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2019.08.08 13:00

Lithuanian leaders try to reassure Jewish community

BNS2019.08.08 13:00

After the Lithuanian Jewish community said it had received threats, the country's political leaders have made statements meant to reassure the community, saying that incitements to hatred will be dealt with and pointing out Lithuania's history of “tolerant” coexistence.

The threats were reported amidst a heated debate about commemorating controversial World War Two-era figures. The Lithuanian Jewish Community said on Tuesday it was temporarily closing a synagogue in Vilnius and its headquarters due to security concerns.

“Let's not give grounds for Lithuania's enemies, external or internal, to rejoice. Lithuania has always been a very tolerant state where many nationalities can coexist under one roof. I'm absolutely sure that it is so now and will remain so in the future,” President Gitanas Nausėda told reporters on Wednesday.

Prime Minister Saulius Skvernelis has said that any attempts to incite hatred will not be tolerated.

“And if someone thinks that, in one form or another, it's possible to ignite a spark, conflict or break the law by inciting to hatred, then this is not so. This is not, and will not be, tolerated. If needed, law enforcement bodies will react,” Skvernelis said on Wednesday.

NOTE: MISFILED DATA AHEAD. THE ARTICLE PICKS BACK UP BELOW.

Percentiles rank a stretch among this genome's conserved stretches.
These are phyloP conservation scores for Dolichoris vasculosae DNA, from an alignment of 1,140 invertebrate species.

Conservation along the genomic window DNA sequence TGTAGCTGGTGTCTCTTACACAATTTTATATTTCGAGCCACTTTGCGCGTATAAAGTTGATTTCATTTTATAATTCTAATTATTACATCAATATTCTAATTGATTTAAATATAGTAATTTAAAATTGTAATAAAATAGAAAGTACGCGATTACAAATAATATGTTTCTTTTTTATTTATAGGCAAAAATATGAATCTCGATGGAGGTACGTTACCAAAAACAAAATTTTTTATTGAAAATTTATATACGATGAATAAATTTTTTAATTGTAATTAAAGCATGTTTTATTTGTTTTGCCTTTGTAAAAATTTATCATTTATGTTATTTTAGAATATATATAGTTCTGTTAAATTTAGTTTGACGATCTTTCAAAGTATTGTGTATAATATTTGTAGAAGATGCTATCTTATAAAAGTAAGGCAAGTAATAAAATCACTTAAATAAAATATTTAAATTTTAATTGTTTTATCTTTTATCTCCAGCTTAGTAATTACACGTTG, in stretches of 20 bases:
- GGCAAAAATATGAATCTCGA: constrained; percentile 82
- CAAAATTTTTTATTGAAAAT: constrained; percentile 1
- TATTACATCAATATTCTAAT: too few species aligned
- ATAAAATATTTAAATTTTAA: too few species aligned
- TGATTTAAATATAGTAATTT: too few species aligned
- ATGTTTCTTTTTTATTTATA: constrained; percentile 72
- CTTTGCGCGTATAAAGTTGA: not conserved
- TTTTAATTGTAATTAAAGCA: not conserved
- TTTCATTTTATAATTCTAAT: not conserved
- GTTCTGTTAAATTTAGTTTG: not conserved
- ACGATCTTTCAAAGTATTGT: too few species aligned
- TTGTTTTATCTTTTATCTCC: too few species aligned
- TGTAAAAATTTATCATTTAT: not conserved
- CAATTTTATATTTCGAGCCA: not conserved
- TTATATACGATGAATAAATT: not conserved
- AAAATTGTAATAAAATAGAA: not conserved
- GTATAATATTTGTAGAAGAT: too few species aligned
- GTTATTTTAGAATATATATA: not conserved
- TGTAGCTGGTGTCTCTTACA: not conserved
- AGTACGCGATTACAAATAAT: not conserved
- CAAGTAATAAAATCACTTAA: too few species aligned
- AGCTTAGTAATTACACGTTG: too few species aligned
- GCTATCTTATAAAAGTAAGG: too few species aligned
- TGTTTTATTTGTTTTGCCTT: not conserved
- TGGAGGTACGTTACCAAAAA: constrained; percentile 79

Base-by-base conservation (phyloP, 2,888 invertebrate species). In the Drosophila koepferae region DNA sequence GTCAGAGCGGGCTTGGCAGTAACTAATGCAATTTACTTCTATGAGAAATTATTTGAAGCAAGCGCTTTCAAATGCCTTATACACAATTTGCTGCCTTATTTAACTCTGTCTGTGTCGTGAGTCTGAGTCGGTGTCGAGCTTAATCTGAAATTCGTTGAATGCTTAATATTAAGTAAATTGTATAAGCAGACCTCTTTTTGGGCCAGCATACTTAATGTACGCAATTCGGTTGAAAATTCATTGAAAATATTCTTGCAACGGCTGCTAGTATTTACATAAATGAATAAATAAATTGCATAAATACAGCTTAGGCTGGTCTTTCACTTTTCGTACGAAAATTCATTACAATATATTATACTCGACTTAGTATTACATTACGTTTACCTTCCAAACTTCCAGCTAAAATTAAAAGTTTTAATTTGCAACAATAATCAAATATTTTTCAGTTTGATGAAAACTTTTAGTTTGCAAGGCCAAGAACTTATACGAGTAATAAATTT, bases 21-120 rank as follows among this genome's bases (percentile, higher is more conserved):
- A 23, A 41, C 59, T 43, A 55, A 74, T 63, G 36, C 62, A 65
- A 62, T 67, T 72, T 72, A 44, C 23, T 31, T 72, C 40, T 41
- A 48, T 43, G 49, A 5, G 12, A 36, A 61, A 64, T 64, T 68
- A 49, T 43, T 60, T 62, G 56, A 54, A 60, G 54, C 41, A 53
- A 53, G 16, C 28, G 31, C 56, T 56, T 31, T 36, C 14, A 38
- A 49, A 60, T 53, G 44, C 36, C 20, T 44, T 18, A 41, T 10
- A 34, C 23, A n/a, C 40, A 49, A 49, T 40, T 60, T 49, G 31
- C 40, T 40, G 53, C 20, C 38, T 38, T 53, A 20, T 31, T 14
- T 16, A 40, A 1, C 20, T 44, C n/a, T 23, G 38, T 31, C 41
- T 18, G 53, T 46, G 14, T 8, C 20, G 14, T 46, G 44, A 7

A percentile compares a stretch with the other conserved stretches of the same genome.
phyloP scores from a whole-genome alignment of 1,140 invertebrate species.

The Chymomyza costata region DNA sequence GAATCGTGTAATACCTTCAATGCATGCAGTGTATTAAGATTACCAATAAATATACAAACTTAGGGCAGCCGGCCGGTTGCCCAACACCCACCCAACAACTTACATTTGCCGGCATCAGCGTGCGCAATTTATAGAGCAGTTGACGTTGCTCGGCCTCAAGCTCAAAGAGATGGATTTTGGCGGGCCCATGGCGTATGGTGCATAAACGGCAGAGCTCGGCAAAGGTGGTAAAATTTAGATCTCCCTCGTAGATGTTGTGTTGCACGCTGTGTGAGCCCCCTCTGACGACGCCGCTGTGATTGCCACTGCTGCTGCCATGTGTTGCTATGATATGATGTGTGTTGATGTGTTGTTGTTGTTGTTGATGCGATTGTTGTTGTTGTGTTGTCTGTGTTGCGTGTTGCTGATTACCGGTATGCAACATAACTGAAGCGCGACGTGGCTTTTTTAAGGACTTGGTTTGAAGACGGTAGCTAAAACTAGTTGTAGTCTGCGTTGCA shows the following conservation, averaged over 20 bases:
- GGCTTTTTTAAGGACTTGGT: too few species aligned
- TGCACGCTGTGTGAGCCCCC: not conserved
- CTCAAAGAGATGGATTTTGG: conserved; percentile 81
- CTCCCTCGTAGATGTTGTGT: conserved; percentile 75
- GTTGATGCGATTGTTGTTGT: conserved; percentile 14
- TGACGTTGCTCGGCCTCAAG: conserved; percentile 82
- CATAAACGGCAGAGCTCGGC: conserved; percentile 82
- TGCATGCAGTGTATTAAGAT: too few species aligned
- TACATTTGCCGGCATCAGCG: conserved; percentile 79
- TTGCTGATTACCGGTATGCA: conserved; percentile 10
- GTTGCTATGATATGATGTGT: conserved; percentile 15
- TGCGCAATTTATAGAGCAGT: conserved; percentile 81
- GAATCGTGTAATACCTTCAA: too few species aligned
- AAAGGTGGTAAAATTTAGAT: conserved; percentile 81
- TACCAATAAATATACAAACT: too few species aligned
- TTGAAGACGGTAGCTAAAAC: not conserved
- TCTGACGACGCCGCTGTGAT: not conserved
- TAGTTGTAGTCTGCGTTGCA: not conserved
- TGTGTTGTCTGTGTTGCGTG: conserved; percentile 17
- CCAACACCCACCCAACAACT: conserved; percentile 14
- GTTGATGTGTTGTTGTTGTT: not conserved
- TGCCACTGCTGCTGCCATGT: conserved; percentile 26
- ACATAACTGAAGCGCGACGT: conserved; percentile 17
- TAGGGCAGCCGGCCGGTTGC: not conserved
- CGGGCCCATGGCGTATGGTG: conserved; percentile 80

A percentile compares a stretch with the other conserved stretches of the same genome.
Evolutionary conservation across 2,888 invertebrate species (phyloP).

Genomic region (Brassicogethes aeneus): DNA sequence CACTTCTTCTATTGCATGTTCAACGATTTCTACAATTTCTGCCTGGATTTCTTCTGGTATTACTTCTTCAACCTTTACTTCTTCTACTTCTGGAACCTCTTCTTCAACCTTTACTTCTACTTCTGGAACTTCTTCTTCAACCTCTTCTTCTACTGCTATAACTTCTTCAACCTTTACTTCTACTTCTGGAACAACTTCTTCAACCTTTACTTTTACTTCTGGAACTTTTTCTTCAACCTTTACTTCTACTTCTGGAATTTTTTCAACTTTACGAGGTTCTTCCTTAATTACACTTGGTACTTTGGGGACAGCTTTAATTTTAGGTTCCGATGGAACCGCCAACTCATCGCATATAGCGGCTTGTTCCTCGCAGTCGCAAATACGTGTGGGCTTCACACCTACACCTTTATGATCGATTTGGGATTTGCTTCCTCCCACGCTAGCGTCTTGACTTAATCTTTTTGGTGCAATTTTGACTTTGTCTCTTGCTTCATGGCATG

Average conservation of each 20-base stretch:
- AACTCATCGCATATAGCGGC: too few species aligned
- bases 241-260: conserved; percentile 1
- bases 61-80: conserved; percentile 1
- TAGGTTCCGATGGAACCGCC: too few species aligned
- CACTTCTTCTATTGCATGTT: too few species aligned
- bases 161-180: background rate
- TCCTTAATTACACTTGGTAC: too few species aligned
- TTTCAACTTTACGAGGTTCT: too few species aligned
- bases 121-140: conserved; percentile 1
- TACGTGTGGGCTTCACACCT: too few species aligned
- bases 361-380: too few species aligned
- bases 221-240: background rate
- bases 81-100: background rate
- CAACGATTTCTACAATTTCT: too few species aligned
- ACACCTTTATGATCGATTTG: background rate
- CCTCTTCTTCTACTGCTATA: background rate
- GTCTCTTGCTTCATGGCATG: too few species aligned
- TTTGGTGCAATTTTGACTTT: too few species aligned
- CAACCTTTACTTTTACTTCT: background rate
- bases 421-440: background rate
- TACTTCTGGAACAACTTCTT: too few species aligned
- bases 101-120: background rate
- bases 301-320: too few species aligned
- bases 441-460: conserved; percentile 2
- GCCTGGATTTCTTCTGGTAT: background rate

He added that he saw no reason for the Lithuanian Jewish Community to suspend its activities.

“I can assure you that there's no threat to the community, and I don't see any grounds for making such decisions [and] restricting the community's activities,” he added.

The Lithuanian Jewish Community said on Tuesday it was temporarily closing the Vilnius Synagogue and its headquarters due to threats.

“The Lithuanian Jewish Community has received threatening telephone calls and letters in recent days,” it said in a statement.

“In this atmosphere of rising tension and incitement to more tension, neither the LJC nor the synagogue in Vilnius have the means to ensure the safety of visitors, including Holocaust survivors and their families.”

LJC Chairwoman Faina Kukliansky told BNS on Tuesday that the community had received threatening letters, but had not turned to the police and did not intend to do so.

Tensions have risen in Lithuania in recent weeks following Vilnius officials' decisions to rename a street named after Kazys Škirpa, a controversial 20th century Lithuanian diplomat and military officer, and to remove a memorial plaque to Jonas Noreika, a high-ranking military officer accused of collaborating with the Nazis, due to their activities during World War Two.

About 96 percent of the Jewish community in Lithuania perished during the Holocaust at the hands of Nazis and their Lithuanian collaborators.

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